Mittag-Leffler was one person, not two. When I first saw the Mittag-Leffler theorem in complex analysis, I assumed it was named after two people, Mittag and Leffler. But the theorem and the function discussed here are named after one man, the Swedish mathematician Magnus Gustaf (Gösta) Mittag-Leffler (1846–1927).

The function that Mr. Mittag-Leffler originally introduced did not have a β parameter; that generalization came later. The function E_{α} is E_{α, 1}.

Mittag-Leffler probability distributions

Just as you can make a couple probability distributions out of the exponential function, you can make a couple probability distributions out of the Mittag-Leffler function.

Continuous Mittag-Leffler distribution

The exponential function exp(-x) is positive over [0, ∞) and integrates to 1, so we can define a probability distribution whose density (PDF) function is f(x) = exp(-x) and whose distribution function (CDF) is F(x) = 1 – exp(-x). The Mittag-Leffler distribution has CDF is 1 – E_{α}(-x^{α}) and so reduces to the exponential distribution when α = 1. For 0 < α < 1, the Mittag-Leffler distribution is a heavy-tailed generalization of the exponential. [1]

Discrete Mittag-Leffler distribution

The Poisson distribution comes from taking the power series for exp(λ), normalizing it to 1, and using the kth term as the probability mass for k. That is,

The analogous discrete Mittag-Leffler distribution [2] has probability mass function

Fractional differential equations

In addition to probability and statistics, the the Mittag-Leffler function comes up in fractional calculus. It plays a role analogous to that of the exponential distribution in classical calculus. Just as the solution to the simply differential equation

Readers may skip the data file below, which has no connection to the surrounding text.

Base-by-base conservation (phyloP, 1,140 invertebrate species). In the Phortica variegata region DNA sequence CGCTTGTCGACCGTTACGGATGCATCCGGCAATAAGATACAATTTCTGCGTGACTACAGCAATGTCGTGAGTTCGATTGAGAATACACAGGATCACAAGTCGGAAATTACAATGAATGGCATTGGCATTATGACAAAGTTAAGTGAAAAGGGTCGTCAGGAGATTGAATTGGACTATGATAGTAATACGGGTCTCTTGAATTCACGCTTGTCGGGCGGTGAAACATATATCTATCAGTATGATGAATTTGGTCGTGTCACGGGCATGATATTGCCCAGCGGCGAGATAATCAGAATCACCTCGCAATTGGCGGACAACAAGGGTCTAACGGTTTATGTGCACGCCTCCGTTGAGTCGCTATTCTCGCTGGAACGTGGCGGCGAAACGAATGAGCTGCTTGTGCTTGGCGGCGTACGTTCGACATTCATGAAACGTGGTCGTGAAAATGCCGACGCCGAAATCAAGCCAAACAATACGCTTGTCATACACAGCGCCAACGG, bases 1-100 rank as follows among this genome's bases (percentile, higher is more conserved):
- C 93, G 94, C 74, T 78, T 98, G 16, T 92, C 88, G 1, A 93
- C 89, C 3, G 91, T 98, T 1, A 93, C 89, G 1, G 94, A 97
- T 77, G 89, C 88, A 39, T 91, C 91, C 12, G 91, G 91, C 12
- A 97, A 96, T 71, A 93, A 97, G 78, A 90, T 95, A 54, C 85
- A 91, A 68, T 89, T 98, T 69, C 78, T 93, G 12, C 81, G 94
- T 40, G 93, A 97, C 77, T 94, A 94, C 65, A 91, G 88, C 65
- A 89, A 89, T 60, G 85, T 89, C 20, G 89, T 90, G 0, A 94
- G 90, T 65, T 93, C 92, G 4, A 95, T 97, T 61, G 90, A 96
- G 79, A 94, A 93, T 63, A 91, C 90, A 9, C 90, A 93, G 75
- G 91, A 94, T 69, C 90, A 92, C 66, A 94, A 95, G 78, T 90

is exp(ax), for 0 < μ < 1, the soltuion to the fractional differential equation

is ax^{μ-1}E_{μ, μ}(ax^{μ}). Note that this reduces to exp(ax) when μ = 1. [3]

References

[1] Gwo Dong Lin. Journal of Statistical Planning and Inference 74 (1998) 1–9, On the Mittag–Leffler distributions

[2] Subrata Chakraborty, S. H. Ong. Mittag-Leffler function distribution: A new generalization of hyper-Poisson distribution. arXiv:1411.0980v1

[3] Keith Oldham, Jan Myland, Jerome Spanier. An Atlas of Functions. Springer.

where C and S are the Fresnel functions, sometimes called the Fresnel cosine integral and Fresnel sine integral. Here’s a plot of the spiral.

Both Fresnel functions approach ½ as t → ∞ and so the curve slowly spirals toward (½, ½) in the first quadrant. And by symmetry, because both functions are odd, the curve spirals toward (-½, -½) in the third quadrant.

Here’s the Python code used to make the plot.

from scipy.special import fresnel
from scipy import linspace
import matplotlib.pyplot as plt
t = linspace(-7, 7, 1000)
y, x = fresnel(t)
plt.plot(x, y)
plt.axes().set_aspect("equal")
plt.show()

The SciPy function fresnel returns both Fresnel functions at the same time. It returns them in the order (S, C) so the code reverses the order of these to match the Cornu curve.

One interesting feature of Cornu’s spiral is that its curvature increases linearly with time. This is easy to verify: because of the fundamental theorem of calculus, the Fresnel functions reduce to sines and cosines when you take derivatives, and you can show that the curvature at time t equals πt.

How fast does the curve spiral toward (½, ½)? Since the curvature at time t is πt, that says that at time t the curve is instantaneously bending like a circle of radius 1/πt. So the radius of the spiral is decreasing like 1/πt.

Cornu’s spiral was actually discovered by Euler. Cornu was an engineer who independently discovered the curve much later. Perhaps because Cornu used the curve in applications, his name is more commonly associated with the curve. At least I’ve more often seen it named after Cornu. This is an example of Stigler’s law that things are usually not named after the first person to discover them.

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In an earlier post we proved that if you modulate a cosine carrier by a sine signal you get a signal whose sideband amplitudes are given by Bessel functions. Specifically: